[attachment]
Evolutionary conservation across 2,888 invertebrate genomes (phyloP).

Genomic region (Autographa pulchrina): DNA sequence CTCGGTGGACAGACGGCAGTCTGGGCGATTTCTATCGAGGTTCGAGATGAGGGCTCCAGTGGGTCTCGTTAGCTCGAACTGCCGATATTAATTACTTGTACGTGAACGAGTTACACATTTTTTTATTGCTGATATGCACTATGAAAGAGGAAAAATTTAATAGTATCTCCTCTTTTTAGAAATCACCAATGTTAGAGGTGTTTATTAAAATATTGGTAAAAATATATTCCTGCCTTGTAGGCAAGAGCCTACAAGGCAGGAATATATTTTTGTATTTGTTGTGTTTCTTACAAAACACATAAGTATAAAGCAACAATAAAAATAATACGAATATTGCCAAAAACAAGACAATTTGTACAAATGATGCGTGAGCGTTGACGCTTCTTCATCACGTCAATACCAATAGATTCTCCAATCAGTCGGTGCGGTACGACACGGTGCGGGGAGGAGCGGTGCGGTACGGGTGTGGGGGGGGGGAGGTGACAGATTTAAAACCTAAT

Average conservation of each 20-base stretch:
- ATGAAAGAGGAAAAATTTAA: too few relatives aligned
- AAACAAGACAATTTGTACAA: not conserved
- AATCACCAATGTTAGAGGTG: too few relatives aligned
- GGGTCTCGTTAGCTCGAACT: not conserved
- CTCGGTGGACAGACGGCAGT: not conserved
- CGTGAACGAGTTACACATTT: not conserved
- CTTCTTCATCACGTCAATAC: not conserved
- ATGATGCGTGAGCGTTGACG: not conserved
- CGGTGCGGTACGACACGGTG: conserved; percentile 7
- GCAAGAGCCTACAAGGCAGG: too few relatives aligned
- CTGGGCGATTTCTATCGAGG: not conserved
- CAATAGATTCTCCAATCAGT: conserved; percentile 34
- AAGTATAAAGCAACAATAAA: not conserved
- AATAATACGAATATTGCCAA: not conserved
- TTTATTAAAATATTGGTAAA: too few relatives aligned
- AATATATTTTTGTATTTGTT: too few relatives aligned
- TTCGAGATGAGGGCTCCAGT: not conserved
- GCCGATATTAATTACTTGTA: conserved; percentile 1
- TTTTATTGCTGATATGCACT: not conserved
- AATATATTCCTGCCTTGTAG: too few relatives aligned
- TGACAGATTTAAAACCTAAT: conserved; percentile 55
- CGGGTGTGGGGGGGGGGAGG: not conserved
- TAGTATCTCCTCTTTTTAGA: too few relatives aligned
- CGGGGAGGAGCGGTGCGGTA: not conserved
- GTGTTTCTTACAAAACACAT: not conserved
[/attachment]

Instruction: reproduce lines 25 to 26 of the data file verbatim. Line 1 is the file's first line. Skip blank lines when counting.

- CGGGTGTGGGGGGGGGGAGG: not conserved
- TAGTATCTCCTCTTTTTAGA: too few relatives aligned